Intro to Google Analytics: Common questions about Google Analytics (3 of 3)

Welcome back to our series on the basics of Google Analytics! We’ve looked at how to view Google Analytics data and types of reports available – now, here are some of the common questions that come up with Google Analytics.

How do I share my Google Analytics data with someone?

You don’t have to give your Google account information over to someone who needs access to your Google Analytics data. You just need to go to your Admin menu and under the Account, Property (website) or View you want someone to see, click the User Management menu.

From there, you can add the email address of anyone you would like to view your Google Analytics data and choose the permissions you would like them to have.

I don’t like viewing the reports in Google Analytics. Can someone just summarize the data for me?

Yes! Quill Engage is a service that will take your Google Analytics data and summarise it in an easy-to-read report for you. Best of all, it’s free for up to ten profiles (websites).

I have a dozen websites, and I don’t want to check each of their Google Analytics on a daily basis. What do I do?

You have two options in this scenario. You start by going to the Home screen of Google Analytics. There, you will find a listing of all your websites and an overview of the top metrics—sessions, average session duration, bounce rate, and conversion rate.

You can also try business dashboard solutions like Cyfe. For $19 a month, you can create unlimited dashboards with unlimited widgets, including a large selection of data from Google Analytics, alongside data from your social media networks, keyword rankings, Moz stats, and more.

This solution significantly cuts down on the time spent looking at analytics across the board for your entire business.

Google Analytics says that 90%+ of my organic keywords are (not provided). Where can I find that information?

(not provided) is Google’s way of protecting search engine user’s privacy by hiding the keywords they use to discover your website in search results. Tools like Google Webmaster Tools (now Search Console, free), Authority Lab’s Now Provided Reports (paid), and Hittail (paid) can all help you uncover some of those keywords.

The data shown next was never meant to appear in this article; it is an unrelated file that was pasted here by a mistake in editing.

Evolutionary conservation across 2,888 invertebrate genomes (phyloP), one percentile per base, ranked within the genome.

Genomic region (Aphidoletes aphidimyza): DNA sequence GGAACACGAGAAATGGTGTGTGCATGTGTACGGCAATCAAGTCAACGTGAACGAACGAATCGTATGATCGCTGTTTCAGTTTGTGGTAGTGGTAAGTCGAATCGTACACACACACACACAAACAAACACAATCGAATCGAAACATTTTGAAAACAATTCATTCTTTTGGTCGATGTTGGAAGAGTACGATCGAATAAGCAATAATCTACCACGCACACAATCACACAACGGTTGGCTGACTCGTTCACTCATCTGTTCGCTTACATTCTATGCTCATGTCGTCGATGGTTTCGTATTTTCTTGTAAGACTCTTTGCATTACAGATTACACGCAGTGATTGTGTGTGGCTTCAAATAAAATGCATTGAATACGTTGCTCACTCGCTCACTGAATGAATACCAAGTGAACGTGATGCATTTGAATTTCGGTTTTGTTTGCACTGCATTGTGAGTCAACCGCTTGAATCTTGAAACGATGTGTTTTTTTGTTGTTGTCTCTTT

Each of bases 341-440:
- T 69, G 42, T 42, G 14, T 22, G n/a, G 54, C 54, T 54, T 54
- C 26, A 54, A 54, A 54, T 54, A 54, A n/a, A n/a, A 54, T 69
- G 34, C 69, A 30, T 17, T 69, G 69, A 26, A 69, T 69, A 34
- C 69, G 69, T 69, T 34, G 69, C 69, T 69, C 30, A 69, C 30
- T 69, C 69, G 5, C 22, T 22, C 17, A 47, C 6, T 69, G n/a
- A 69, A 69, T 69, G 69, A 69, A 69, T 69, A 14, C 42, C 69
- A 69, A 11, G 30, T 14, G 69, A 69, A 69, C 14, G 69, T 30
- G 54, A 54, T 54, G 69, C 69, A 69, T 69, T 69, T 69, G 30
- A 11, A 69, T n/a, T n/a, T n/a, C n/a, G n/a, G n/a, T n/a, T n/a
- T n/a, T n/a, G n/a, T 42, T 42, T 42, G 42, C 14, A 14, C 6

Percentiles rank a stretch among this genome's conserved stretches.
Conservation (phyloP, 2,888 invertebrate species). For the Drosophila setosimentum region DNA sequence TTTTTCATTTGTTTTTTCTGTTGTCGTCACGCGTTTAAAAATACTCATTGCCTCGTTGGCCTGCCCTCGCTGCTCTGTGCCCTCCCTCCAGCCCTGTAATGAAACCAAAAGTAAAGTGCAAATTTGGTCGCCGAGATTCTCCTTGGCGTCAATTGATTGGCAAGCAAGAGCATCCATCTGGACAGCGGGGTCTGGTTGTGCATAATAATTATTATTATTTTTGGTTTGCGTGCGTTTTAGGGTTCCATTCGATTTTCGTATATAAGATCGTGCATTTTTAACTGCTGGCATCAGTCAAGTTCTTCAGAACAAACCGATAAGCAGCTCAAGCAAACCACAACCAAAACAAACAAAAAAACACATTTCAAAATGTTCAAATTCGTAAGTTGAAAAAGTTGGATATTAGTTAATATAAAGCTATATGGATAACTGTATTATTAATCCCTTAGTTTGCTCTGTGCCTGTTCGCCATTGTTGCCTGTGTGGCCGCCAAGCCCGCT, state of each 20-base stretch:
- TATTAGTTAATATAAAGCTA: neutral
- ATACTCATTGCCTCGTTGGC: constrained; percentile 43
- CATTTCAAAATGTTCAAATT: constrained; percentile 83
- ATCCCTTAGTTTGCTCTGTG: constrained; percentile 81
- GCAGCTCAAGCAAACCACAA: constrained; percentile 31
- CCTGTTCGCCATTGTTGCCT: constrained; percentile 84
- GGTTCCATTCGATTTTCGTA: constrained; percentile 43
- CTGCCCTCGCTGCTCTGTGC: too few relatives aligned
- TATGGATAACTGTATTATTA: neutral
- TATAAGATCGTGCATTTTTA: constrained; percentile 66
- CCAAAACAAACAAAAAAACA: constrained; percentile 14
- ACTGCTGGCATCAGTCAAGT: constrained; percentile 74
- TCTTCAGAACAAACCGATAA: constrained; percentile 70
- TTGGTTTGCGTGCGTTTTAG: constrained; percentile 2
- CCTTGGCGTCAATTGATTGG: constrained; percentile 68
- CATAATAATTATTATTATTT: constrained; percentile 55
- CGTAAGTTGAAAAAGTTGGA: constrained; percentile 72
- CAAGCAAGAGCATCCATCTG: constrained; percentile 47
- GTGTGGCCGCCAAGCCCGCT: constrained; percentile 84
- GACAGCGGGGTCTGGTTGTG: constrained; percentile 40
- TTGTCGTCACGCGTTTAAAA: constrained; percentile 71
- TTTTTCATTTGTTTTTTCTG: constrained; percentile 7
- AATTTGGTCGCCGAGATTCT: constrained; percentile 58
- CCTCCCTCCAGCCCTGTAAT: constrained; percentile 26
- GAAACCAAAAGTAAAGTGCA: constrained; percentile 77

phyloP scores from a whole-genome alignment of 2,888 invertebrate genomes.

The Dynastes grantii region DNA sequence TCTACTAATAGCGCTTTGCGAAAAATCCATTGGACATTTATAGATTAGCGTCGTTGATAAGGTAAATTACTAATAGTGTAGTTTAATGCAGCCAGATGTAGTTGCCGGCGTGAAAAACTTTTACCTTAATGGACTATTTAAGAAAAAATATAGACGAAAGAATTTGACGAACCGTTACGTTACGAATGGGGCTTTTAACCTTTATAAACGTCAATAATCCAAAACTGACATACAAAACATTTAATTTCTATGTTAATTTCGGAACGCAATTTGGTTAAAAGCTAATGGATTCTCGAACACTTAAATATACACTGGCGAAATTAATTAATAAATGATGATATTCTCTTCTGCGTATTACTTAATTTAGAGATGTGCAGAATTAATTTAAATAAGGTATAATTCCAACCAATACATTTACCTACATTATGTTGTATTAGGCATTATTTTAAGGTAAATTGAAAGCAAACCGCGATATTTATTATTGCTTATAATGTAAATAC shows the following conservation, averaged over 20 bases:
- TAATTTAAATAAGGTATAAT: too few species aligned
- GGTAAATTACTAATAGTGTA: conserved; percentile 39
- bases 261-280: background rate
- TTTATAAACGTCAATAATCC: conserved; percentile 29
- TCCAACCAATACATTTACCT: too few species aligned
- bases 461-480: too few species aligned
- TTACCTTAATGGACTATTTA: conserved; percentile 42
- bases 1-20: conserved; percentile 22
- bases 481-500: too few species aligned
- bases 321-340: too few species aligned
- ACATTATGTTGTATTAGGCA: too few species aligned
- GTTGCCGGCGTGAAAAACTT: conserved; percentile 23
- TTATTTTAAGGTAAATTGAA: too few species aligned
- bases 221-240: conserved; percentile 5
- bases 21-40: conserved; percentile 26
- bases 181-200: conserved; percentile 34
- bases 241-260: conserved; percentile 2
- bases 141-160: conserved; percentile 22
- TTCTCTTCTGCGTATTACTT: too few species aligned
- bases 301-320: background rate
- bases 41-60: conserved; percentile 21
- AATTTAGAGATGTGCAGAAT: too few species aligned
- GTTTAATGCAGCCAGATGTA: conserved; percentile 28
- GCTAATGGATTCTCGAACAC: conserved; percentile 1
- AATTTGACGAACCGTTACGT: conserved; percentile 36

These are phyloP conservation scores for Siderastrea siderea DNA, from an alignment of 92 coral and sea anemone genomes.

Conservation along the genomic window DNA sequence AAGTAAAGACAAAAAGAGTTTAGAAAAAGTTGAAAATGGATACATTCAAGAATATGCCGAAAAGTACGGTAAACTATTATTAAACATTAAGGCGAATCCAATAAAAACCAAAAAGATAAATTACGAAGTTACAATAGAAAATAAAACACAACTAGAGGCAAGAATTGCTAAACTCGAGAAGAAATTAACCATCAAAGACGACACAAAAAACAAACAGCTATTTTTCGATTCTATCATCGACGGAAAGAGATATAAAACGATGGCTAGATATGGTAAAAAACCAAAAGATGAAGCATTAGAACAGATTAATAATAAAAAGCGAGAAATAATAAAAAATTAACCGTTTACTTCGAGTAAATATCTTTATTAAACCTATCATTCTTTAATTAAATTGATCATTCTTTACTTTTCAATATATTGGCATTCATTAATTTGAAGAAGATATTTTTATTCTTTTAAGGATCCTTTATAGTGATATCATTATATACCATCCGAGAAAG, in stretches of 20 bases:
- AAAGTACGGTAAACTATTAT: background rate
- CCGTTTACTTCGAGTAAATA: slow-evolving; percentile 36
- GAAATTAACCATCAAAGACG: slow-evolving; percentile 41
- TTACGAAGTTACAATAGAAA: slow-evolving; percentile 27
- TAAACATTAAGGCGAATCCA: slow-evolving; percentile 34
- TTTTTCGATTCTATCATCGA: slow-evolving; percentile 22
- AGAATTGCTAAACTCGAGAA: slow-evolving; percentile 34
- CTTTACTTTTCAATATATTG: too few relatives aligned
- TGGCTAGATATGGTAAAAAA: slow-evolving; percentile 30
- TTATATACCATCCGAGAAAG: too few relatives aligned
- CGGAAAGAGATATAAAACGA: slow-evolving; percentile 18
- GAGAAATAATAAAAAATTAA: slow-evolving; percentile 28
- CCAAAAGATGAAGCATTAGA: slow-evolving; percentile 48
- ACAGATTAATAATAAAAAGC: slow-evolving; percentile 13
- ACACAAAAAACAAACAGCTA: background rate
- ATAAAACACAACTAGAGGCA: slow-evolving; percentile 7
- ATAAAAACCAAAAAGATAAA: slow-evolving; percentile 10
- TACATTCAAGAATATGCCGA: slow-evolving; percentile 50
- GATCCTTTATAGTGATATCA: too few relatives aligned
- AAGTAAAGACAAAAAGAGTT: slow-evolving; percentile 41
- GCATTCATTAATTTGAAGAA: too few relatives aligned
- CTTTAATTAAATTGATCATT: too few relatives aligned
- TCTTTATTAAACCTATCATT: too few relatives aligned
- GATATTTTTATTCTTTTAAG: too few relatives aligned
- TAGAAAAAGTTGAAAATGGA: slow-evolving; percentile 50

They won’t be linked to your conversions or other Google Analytics data, but at least you will have some clue what keywords searchers are using to find your website.

How do I use Custom Reports, Dashboards, and Segments?

If you’re ready to move to the next level in Google Analytics, Custom Reports, Dashboards, and Segments are the way to go.

Custom Reports (under the Customization menu at the top) allow you to create reports that look similar to the standard Google Analytics reports with the metrics you want to view.

Dashboards allow you to view your Google Analytics data in a dashboard format. You can access them at the top of the left sidebar.

Segments allow you to view all of your Google Analytics data based on a specific dimension, such as all of your Google Analytics data based on visitors from the United States. You can also use them to compare up to four segments of data, such as United States versus United Kingdom traffic, search versus social traffic, mobile versus desktop traffic, and more. You can access Segments in each of your reports.

The nice part about these is that you don’t have to create them from scratch. You can start by using pre-defined Custom Reports, Dashboards, and Segments from the Google Solutions Gallery.

There, you will find lots of Custom Reports, Dashboards, Segments, and other solutions that you can import into your Google Analytics and edit to fit your needs. Edit Custom Reports with the Edit button at the top.

Edit Dashboards using the Add Widget or Customize Dashboard buttons at the top.

Edit Segments by clicking the Action button inside the Segments selector box and choosing Edit.

Or, when you have applied Segments to your reports, use the drop-down arrow at the top right to find the Edit option.

As you get used to editing Custom Reports, Dashboards, and Segments, you will get more familiar with the way each works so you can create new ones on your own.

We hope you’ve enjoyed our introduction to Google Analytics, and how it can help your business. If you have any further questions or are interested in taking your online marketing to the next level, get in touch today – we’d love to have a chat about how we can help!